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Visit Venice

Basilica di San Marco


St. Mark's Basilica is Venice's most famous church, known for its art work and history. The church overlooks St. Mark's Square on the edge of the Canal Grande and is joined to the Doge's Palace. In the 9th century merchants smuggled Saint Mark's relics out of Egypt and brought them to Venice. The scene is depicted in the oldest known exterior mosaic in the world located above the cathedral's front doors (1260-70). A church was constructed to house the saint's relics but burnt down almost 150 years later. It was rebuilt by Doge Domenico Contarini and the cathedral we see today dates back to 1071 but incorporates what remained of the original structures. The decoration of the building continued to be embellished over the years, particularly during the 1300's when precious pieces of ancient architecture were being brought to the city by merchants who traveled to the east. Many of the additions were older than the building itself. When the adjacent Doge's Palace was renovated the cathedral also got an architectural up-date and Gothic architecture was introduced like the elevated domes and a new façade. The Doge's (Dukes) of Venice used the building as their own private chapel until it became the Cathedral of Venice in 1807.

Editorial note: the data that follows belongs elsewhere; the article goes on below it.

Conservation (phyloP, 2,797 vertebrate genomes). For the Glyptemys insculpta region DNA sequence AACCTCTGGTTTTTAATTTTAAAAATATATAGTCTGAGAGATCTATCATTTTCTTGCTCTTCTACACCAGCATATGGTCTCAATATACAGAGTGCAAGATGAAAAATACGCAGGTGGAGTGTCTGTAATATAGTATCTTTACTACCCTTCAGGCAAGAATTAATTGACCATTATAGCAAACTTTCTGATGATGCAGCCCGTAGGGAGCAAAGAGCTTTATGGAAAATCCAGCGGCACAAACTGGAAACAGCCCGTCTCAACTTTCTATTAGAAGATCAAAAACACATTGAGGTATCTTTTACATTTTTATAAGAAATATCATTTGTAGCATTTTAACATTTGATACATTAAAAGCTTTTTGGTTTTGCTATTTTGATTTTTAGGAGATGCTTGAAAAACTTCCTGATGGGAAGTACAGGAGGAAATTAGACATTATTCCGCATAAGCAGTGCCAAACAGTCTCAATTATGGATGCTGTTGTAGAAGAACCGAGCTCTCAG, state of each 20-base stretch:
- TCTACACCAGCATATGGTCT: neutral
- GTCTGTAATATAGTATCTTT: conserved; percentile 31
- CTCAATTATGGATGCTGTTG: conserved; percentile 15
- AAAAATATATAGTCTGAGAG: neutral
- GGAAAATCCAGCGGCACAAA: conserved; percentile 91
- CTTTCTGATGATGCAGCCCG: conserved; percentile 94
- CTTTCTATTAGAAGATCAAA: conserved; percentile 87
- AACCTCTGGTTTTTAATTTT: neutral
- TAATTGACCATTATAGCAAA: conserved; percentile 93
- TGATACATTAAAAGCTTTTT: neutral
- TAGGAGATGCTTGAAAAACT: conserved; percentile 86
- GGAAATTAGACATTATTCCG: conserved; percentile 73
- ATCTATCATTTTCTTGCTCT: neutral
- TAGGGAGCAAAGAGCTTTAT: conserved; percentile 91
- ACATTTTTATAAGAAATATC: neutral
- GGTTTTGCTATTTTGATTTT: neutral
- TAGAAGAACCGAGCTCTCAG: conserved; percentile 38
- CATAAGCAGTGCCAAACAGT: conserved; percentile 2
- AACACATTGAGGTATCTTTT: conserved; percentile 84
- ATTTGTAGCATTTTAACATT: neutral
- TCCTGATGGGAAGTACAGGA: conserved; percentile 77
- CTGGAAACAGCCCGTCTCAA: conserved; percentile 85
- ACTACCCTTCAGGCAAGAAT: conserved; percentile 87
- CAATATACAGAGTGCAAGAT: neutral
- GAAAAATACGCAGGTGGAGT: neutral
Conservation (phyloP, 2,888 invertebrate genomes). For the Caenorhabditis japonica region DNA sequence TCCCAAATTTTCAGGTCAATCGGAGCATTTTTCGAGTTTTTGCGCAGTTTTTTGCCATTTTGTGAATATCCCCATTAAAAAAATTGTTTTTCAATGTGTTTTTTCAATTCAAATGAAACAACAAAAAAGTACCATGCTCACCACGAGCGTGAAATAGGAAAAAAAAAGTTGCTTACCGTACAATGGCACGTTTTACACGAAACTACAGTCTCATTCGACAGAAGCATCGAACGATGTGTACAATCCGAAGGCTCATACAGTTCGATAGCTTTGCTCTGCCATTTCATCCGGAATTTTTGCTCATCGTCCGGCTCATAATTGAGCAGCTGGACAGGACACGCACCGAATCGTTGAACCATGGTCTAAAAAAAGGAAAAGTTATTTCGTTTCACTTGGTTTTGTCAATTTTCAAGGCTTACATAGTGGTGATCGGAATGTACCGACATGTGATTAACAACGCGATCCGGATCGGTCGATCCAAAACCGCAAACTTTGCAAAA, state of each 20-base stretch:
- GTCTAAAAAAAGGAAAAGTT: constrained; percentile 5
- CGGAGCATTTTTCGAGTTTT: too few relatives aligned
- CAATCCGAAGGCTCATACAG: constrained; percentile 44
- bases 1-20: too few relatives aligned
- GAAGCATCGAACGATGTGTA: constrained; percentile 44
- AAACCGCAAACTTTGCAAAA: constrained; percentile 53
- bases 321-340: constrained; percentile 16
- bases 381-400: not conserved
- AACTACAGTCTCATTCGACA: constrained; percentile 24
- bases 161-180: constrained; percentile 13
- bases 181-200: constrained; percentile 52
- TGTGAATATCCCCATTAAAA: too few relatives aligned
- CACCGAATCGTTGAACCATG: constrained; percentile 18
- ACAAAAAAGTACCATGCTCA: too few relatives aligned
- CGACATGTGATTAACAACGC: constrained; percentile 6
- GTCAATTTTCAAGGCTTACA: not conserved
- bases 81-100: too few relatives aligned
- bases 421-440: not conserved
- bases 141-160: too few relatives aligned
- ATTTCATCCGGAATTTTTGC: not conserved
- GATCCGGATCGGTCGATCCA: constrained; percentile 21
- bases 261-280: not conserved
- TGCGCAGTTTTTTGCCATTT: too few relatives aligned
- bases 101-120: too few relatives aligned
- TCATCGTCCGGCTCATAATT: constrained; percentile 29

The building has a Greek cross design, a central large dome and four domes on each of the arms of the cross. Within the church you can find art from several periods. The narthex (entrance lobby) has a marble mosaic floor from the 11th and 12th century and gilded ceiling mosaics. 12th century gilded mosaics cover most of the interior ceilings (about 8,000m²) on the vaults and cupolas. On the floor there are more mosaics as well as geometric marble patterns. Above the altar sits Pala d'Oro, a golden panel studded with gems. In the choir stalls are reliefs and bronze statues by Sansovino. In the cathedral Treasury you can see the Crusader spoils brought from Constantinople and across the continent. On the exterior there are two free standing Syrian columns with intricate Byzantine-style carvings which date back to the 5th or 6th century.

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